My husband and I have three sons. They love Risk, backyard baseball, anything with a screen, and their daddy. They aren’t crazy about lima beans or black-eyed peas. They’re bursting with energy. (Why, yes, we do have a trampoline in our living room.) And, as you might imagine, my boys also regularly sin. I won’t pretend they don’t. But I’m not going to tell you about it, either.
I do talk about my kids. I often tell other parents stories about the day they made a cage out of bricks, in case they ever catch a bird, and the time they all ate jalapeños at the dinner table just to prove they could. I can remember the childhood pleasure of hearing my parents tell stories about me, and I hope that by telling stories about my kids, my children know that I love them and find them fascinating.
And when my child is ensnared in a sin, I sometimes get counsel. Several times, I lacked wisdom about how to address a sin pattern in my child’s life, and I privately sought wisdom from another godly person. When I quietly tell my child’s sins for the purpose of his rescue, I do well.
Not Public Property
But I want to caution fellow parents against telling us your children’s sins as if those stories are community property. The prevalence of this kind of sharing may have lulled us to believe it’s not a big deal. But it is.
Perhaps one of the most popular examples of telling children’s sin is the viral Tumblr “Reasons My Son Is Crying.” The site was launched by Greg Pembroke, who posted photos of his children in distress because of seemingly insignificant events. The captions describe tantrum-inducing moments like “I broke his cheese in half” and “the neighbor’s dog wasn’t outside.” Parents from all over the world resonated with the scenarios, and they began submitting photos of their own complaining children. Six months since its launch, the site has become so popular that Pembroke has included his favorite submissions in a book, recently released in the UK—with a U.S. edition scheduled for publication in the spring.
Christian parents might feel above this kind of crass oversharing, but, often, we are not. From blogs to Bible studies—wherever parents gather—stories of children’s misbehavior flow freely. It’s not unusual for a mother to walk in to a gathering of Christian women, sullen child in tow, and proceed to tell everyone about her young child’s last hour of disobedience. Frequently, the women of the group will listen, roll their eyes, and groan in sympathy. Most parents have been in a similar situation, and perhaps we have told some of the stories ourselves.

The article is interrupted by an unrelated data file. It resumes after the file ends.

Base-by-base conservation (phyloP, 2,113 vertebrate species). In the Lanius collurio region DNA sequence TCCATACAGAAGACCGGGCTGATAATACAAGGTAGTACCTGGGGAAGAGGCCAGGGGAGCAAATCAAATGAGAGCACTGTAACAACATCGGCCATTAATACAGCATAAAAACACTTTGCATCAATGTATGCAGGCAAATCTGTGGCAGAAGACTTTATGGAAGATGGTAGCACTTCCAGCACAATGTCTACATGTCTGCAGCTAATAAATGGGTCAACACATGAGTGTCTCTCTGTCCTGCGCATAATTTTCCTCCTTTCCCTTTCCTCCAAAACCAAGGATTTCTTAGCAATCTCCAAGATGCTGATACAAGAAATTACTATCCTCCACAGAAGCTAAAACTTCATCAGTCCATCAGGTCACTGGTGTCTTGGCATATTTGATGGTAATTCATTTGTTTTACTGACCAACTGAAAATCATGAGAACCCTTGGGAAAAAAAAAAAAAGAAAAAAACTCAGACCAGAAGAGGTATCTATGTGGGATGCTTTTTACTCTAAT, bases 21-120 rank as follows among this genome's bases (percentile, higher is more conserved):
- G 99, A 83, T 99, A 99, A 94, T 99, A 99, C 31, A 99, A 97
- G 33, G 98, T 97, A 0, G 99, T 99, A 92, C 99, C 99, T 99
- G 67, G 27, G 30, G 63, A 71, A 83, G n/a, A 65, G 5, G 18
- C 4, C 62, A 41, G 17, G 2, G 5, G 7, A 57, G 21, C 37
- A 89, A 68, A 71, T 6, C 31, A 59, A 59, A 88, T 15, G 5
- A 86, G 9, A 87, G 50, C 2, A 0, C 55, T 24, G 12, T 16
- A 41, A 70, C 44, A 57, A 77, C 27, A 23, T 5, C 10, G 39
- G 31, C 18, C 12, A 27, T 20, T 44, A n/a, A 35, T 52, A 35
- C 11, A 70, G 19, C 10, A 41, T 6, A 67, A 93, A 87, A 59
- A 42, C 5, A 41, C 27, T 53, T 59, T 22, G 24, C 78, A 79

Parents announce their children’s sins for a variety of reasons. Being a parent is a lonely job, and we can wrongly use our children’s sinful antics to build camaraderie with other parents. We can also be personally frustrated by our children’s actions and leverage the telling of their sins to justify our own impatience and anger. And, particularly online, we sometimes tell our children’s sins as a way to establish our family’s authentic credentials as “real” and “broken” people.
None of these is a good reason to forget that our children are also our biblical neighbors. I may have authority over my children, but I don’t own them or their stories. My children are neither my possessions nor extensions of myself. They are image-bearing individuals with souls that will last forever. And one of my first obligations to my children is to treat them with kindness and dignity as my neighbors. I am obligated to look out for their interests (Phil. 2:4), and I must treat my children as I desire to be treated (Matt. 7:12). Even when it comes to their sin.
But my silence is about more than merely kindness. It’s about my children’s perception of the gospel. This is serious. Telling my children’s sins publicly can misrepresent the gospel I otherwise work so hard to communicate to them.
When parents retell our children’s sins, we often leave the impression that we are the ones who have been wronged. This is not the attitude of Scripture. David’s confession in Psalm 51 makes it clear that sin is primarily rebellion against God himself. We parents may have been disrespected or disobeyed by our children, but we are not the chief offended party. We distract our children from the real significance of their sin—and the real sweetness of their Savior—when we make it sound like their sin is about us rather than about God.
In broadcasting our children’s sins, they may begin to think that sin is not so serious. The wry chuckles and eye-rolling of parents can make children believe their sin is funny, or at least something expected. This attitude only serves to make Christ and his sacrifice seem unnecessary. If sin is not so bad, our Savior is not so important either.
Finally, and perhaps worst, is the possibility that our children will believe their sinful condition is hopeless. Parental exasperation—throwing up our hands at one more instance of misbehavior—can communicate to our children that their sin is so far gone as to be beyond hope. Retelling and broadcasting our children’s sin can magnify it to an unsolvable proportion and thus push Jesus and his sin-covering blood out of the grasp of tiny fingers.
God dealt with our sins individually and personally, and, likewise, parents do best when they whisper the gospel into the ears of the little rebels on our laps—whose cookie-snatching, wall-decorating, and tantrum-throwing was specifically and lovingly atoned for on the cross.
So, no, I won’t tell you why my son is crying. That’s between him and the Savior of small sinners.
Megan Hill lives in Mississippi. She is a member of St. Paul Presbyterian Church (PCA) and writes about ministry life at Sunday Women.